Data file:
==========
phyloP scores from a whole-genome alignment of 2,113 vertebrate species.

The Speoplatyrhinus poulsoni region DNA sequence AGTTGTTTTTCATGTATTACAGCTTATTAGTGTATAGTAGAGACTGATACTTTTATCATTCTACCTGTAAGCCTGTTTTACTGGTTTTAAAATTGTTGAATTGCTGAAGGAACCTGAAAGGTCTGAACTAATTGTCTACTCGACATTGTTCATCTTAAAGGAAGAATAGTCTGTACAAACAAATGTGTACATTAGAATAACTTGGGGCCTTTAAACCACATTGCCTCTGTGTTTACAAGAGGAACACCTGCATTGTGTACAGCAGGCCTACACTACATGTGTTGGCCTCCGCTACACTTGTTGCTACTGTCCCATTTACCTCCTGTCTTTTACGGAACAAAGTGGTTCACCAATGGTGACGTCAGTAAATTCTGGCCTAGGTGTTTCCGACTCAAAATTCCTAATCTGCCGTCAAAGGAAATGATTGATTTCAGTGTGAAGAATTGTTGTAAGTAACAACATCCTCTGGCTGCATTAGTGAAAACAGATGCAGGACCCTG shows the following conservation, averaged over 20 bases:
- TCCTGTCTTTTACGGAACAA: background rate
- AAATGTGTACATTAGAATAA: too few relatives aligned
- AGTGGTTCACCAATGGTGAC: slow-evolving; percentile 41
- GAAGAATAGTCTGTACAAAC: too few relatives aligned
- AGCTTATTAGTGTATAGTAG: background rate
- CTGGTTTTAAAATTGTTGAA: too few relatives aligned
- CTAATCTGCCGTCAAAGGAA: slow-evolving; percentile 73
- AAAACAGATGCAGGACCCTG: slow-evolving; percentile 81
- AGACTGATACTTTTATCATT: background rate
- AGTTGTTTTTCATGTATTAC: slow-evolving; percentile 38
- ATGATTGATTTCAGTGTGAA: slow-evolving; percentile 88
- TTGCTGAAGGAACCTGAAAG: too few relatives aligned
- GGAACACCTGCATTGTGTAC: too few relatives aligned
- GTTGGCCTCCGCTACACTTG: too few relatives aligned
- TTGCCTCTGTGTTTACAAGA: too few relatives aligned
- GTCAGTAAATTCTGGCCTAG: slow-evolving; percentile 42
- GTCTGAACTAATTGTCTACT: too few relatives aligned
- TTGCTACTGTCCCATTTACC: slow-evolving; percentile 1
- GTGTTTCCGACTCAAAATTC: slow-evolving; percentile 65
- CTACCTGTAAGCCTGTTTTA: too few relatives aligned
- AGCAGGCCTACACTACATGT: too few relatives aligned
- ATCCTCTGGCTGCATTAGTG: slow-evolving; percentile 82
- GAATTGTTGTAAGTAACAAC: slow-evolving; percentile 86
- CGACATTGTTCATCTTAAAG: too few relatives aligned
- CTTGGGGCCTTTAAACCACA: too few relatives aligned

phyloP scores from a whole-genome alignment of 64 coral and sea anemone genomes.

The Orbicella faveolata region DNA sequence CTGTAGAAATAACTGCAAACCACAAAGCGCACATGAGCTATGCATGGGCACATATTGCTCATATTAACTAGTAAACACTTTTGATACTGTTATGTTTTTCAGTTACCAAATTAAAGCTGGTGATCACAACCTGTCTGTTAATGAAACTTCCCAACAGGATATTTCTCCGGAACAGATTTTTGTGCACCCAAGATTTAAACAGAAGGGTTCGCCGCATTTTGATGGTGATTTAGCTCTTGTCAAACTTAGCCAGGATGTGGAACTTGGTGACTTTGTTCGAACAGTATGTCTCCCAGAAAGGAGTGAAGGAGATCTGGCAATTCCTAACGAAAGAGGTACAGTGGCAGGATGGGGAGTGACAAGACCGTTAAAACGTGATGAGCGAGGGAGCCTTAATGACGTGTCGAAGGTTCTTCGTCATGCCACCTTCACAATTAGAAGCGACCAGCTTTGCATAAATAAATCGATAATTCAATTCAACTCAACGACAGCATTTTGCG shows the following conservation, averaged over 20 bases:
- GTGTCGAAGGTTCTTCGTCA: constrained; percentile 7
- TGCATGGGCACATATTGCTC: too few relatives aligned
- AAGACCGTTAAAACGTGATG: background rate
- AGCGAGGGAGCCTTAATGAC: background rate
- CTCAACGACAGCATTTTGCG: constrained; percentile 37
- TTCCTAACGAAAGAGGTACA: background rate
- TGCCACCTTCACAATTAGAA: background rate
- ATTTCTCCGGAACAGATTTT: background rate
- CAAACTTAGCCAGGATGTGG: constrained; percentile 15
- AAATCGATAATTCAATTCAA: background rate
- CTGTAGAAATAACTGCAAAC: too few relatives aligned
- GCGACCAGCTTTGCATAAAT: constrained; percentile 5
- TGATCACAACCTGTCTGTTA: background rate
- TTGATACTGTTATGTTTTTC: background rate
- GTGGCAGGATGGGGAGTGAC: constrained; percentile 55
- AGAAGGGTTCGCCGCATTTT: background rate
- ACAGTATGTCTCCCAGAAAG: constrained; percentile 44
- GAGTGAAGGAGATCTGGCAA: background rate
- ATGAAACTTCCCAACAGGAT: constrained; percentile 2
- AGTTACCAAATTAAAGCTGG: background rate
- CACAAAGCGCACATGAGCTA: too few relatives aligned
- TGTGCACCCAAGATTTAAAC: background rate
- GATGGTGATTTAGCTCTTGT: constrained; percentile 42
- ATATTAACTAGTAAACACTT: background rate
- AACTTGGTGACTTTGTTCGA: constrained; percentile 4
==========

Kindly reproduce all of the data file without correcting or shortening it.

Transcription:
phyloP scores from a whole-genome alignment of 2,113 vertebrate species.

The Speoplatyrhinus poulsoni region DNA sequence AGTTGTTTTTCATGTATTACAGCTTATTAGTGTATAGTAGAGACTGATACTTTTATCATTCTACCTGTAAGCCTGTTTTACTGGTTTTAAAATTGTTGAATTGCTGAAGGAACCTGAAAGGTCTGAACTAATTGTCTACTCGACATTGTTCATCTTAAAGGAAGAATAGTCTGTACAAACAAATGTGTACATTAGAATAACTTGGGGCCTTTAAACCACATTGCCTCTGTGTTTACAAGAGGAACACCTGCATTGTGTACAGCAGGCCTACACTACATGTGTTGGCCTCCGCTACACTTGTTGCTACTGTCCCATTTACCTCCTGTCTTTTACGGAACAAAGTGGTTCACCAATGGTGACGTCAGTAAATTCTGGCCTAGGTGTTTCCGACTCAAAATTCCTAATCTGCCGTCAAAGGAAATGATTGATTTCAGTGTGAAGAATTGTTGTAAGTAACAACATCCTCTGGCTGCATTAGTGAAAACAGATGCAGGACCCTG shows the following conservation, averaged over 20 bases:
- TCCTGTCTTTTACGGAACAA: background rate
- AAATGTGTACATTAGAATAA: too few relatives aligned
- AGTGGTTCACCAATGGTGAC: slow-evolving; percentile 41
- GAAGAATAGTCTGTACAAAC: too few relatives aligned
- AGCTTATTAGTGTATAGTAG: background rate
- CTGGTTTTAAAATTGTTGAA: too few relatives aligned
- CTAATCTGCCGTCAAAGGAA: slow-evolving; percentile 73
- AAAACAGATGCAGGACCCTG: slow-evolving; percentile 81
- AGACTGATACTTTTATCATT: background rate
- AGTTGTTTTTCATGTATTAC: slow-evolving; percentile 38
- ATGATTGATTTCAGTGTGAA: slow-evolving; percentile 88
- TTGCTGAAGGAACCTGAAAG: too few relatives aligned
- GGAACACCTGCATTGTGTAC: too few relatives aligned
- GTTGGCCTCCGCTACACTTG: too few relatives aligned
- TTGCCTCTGTGTTTACAAGA: too few relatives aligned
- GTCAGTAAATTCTGGCCTAG: slow-evolving; percentile 42
- GTCTGAACTAATTGTCTACT: too few relatives aligned
- TTGCTACTGTCCCATTTACC: slow-evolving; percentile 1
- GTGTTTCCGACTCAAAATTC: slow-evolving; percentile 65
- CTACCTGTAAGCCTGTTTTA: too few relatives aligned
- AGCAGGCCTACACTACATGT: too few relatives aligned
- ATCCTCTGGCTGCATTAGTG: slow-evolving; percentile 82
- GAATTGTTGTAAGTAACAAC: slow-evolving; percentile 86
- CGACATTGTTCATCTTAAAG: too few relatives aligned
- CTTGGGGCCTTTAAACCACA: too few relatives aligned

phyloP scores from a whole-genome alignment of 64 coral and sea anemone genomes.

The Orbicella faveolata region DNA sequence CTGTAGAAATAACTGCAAACCACAAAGCGCACATGAGCTATGCATGGGCACATATTGCTCATATTAACTAGTAAACACTTTTGATACTGTTATGTTTTTCAGTTACCAAATTAAAGCTGGTGATCACAACCTGTCTGTTAATGAAACTTCCCAACAGGATATTTCTCCGGAACAGATTTTTGTGCACCCAAGATTTAAACAGAAGGGTTCGCCGCATTTTGATGGTGATTTAGCTCTTGTCAAACTTAGCCAGGATGTGGAACTTGGTGACTTTGTTCGAACAGTATGTCTCCCAGAAAGGAGTGAAGGAGATCTGGCAATTCCTAACGAAAGAGGTACAGTGGCAGGATGGGGAGTGACAAGACCGTTAAAACGTGATGAGCGAGGGAGCCTTAATGACGTGTCGAAGGTTCTTCGTCATGCCACCTTCACAATTAGAAGCGACCAGCTTTGCATAAATAAATCGATAATTCAATTCAACTCAACGACAGCATTTTGCG shows the following conservation, averaged over 20 bases:
- GTGTCGAAGGTTCTTCGTCA: constrained; percentile 7
- TGCATGGGCACATATTGCTC: too few relatives aligned
- AAGACCGTTAAAACGTGATG: background rate
- AGCGAGGGAGCCTTAATGAC: background rate
- CTCAACGACAGCATTTTGCG: constrained; percentile 37
- TTCCTAACGAAAGAGGTACA: background rate
- TGCCACCTTCACAATTAGAA: background rate
- ATTTCTCCGGAACAGATTTT: background rate
- CAAACTTAGCCAGGATGTGG: constrained; percentile 15
- AAATCGATAATTCAATTCAA: background rate
- CTGTAGAAATAACTGCAAAC: too few relatives aligned
- GCGACCAGCTTTGCATAAAT: constrained; percentile 5
- TGATCACAACCTGTCTGTTA: background rate
- TTGATACTGTTATGTTTTTC: background rate
- GTGGCAGGATGGGGAGTGAC: constrained; percentile 55
- AGAAGGGTTCGCCGCATTTT: background rate
- ACAGTATGTCTCCCAGAAAG: constrained; percentile 44
- GAGTGAAGGAGATCTGGCAA: background rate
- ATGAAACTTCCCAACAGGAT: constrained; percentile 2
- AGTTACCAAATTAAAGCTGG: background rate
- CACAAAGCGCACATGAGCTA: too few relatives aligned
- TGTGCACCCAAGATTTAAAC: background rate
- GATGGTGATTTAGCTCTTGT: constrained; percentile 42
- ATATTAACTAGTAAACACTT: background rate
- AACTTGGTGACTTTGTTCGA: constrained; percentile 4